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The benefits of: Apples

By Brigid Delaney
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LONDON, England (CNN) -- It's an old cliche about an apple a day keeps the doctor away -- but is it really that simple? If it were true there would be no doctors, no sick people and a vibrant apple industry. So while we should not take the saying literally, there are plenty of health benefits to eating apples regularly.

A medium sized apple contains no fat or cholesterol, 5 grams of fibre and 16 grams of sugar. Americans eat on average one apple a week but considering the health benefits of apples, maybe we should all be crunching a few more.

For a start apples are an excellent source of fibre, which aids digestion and helps promote weight loss. Having an apple instead of a chocolate brownie means you will still get a sugar fix and feel full, but without the empty calories.

They are also rich in vitamin C. An extensive study published in March 2007 in the American Journal of Clinical Nutrition followed 34,000 women. The study found flavonoid-rich apples to be one of three foods (along with red wine and pears) that decrease the risk of mortality for both coronary heart disease and cardiovascular disease among post-menopausal women.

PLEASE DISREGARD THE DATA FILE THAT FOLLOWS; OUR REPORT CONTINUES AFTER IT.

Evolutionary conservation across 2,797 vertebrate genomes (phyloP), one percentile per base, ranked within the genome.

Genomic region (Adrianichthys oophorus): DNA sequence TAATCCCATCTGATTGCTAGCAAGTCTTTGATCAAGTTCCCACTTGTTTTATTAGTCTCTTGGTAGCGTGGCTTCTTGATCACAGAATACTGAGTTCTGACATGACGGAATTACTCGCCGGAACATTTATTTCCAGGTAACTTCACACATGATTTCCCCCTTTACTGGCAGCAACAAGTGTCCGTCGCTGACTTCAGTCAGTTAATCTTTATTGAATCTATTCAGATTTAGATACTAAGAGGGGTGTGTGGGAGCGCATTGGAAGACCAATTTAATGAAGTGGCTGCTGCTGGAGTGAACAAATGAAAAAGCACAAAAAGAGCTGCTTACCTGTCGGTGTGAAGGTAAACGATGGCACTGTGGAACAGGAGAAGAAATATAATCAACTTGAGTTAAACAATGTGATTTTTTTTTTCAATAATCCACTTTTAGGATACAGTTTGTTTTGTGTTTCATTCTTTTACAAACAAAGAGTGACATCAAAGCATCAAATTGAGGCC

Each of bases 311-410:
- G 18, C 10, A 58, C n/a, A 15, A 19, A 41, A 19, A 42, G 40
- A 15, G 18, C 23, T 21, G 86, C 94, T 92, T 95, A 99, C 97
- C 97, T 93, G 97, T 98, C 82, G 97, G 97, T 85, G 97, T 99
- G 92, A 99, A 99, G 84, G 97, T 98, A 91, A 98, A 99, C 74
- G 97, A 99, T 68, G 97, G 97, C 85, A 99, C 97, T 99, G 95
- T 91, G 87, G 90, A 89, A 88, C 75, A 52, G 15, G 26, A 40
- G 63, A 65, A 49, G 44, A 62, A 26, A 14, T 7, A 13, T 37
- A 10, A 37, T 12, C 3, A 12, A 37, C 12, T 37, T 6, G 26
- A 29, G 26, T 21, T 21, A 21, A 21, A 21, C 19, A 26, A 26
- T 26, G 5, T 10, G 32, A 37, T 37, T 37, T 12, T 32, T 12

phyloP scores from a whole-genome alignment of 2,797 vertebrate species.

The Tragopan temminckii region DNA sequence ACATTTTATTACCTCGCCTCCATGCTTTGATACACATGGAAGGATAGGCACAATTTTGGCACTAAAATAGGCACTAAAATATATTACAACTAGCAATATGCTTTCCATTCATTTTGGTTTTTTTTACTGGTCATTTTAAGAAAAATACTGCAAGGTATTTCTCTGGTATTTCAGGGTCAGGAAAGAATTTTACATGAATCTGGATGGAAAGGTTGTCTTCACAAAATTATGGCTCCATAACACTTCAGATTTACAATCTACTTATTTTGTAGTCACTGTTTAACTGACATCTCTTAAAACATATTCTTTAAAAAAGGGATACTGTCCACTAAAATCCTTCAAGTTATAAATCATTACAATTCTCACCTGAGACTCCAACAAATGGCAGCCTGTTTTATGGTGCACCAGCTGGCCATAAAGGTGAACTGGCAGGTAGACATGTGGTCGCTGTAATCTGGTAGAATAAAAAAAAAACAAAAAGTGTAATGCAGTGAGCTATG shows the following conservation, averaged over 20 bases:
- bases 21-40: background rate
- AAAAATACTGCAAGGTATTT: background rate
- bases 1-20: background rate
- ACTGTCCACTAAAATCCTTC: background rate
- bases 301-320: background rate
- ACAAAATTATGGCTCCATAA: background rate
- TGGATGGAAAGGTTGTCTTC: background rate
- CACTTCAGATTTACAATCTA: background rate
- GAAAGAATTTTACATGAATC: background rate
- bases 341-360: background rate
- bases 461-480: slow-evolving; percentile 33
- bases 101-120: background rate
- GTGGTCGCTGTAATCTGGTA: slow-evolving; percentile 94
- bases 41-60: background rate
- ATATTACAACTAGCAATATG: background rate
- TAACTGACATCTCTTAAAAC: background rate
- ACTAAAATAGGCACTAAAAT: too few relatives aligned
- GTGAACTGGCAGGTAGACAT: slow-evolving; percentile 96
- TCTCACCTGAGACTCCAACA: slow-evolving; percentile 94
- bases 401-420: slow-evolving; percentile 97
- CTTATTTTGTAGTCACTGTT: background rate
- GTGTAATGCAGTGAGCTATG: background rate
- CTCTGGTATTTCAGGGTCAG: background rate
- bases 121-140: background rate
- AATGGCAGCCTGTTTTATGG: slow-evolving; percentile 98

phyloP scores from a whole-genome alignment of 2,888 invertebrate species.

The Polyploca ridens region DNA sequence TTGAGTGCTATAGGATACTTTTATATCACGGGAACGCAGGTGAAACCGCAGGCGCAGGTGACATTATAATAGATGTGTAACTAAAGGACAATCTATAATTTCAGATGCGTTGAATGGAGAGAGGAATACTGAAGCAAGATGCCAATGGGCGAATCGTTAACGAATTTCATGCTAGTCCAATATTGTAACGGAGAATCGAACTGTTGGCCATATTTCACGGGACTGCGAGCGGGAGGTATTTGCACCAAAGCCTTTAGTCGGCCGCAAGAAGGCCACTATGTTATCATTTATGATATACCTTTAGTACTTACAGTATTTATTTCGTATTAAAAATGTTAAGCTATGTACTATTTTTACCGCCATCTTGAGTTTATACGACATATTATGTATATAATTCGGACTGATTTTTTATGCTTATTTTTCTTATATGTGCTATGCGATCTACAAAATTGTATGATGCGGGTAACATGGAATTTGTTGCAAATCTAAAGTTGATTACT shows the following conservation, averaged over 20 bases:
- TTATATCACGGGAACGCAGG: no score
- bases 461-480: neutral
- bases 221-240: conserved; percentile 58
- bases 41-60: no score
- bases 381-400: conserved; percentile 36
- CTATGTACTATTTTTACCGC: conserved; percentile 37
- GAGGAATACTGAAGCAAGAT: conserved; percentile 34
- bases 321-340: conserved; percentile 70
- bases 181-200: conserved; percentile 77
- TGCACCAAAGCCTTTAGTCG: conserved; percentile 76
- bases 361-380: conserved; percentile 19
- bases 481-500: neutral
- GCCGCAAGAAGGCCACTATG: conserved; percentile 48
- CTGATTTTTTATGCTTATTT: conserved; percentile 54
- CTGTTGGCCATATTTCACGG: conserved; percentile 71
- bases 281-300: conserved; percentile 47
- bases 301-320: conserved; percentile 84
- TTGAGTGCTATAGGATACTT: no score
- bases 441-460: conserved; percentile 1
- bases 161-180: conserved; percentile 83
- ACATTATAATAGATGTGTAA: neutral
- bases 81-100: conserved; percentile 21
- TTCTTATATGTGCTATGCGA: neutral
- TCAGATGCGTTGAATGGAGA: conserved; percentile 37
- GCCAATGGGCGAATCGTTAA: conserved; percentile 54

A 1996 Finnish study also showed people who eat a diet rich in flavonoids have a lower rate of heart disease, while other studies show such a diet can prevent strokes.

Two British studies show that eating five apples a week can improve lung function while research from the University of Massachusetts Lowell suggests that consuming apple juice may protect against cell damage that contributes to age-related memory loss.

Apples are also fairly versatile. You can bake them in a pie, crush them into a juice or take them to a party disguised as a cider. But really the best way to consume apples is au natural. Go to a fruit stall, hand over some coins and start crunching away. There are certainly worse things you can do for your body than have an apple a day.


In the face of super foods have the benefits of the humble apple been overlooked?

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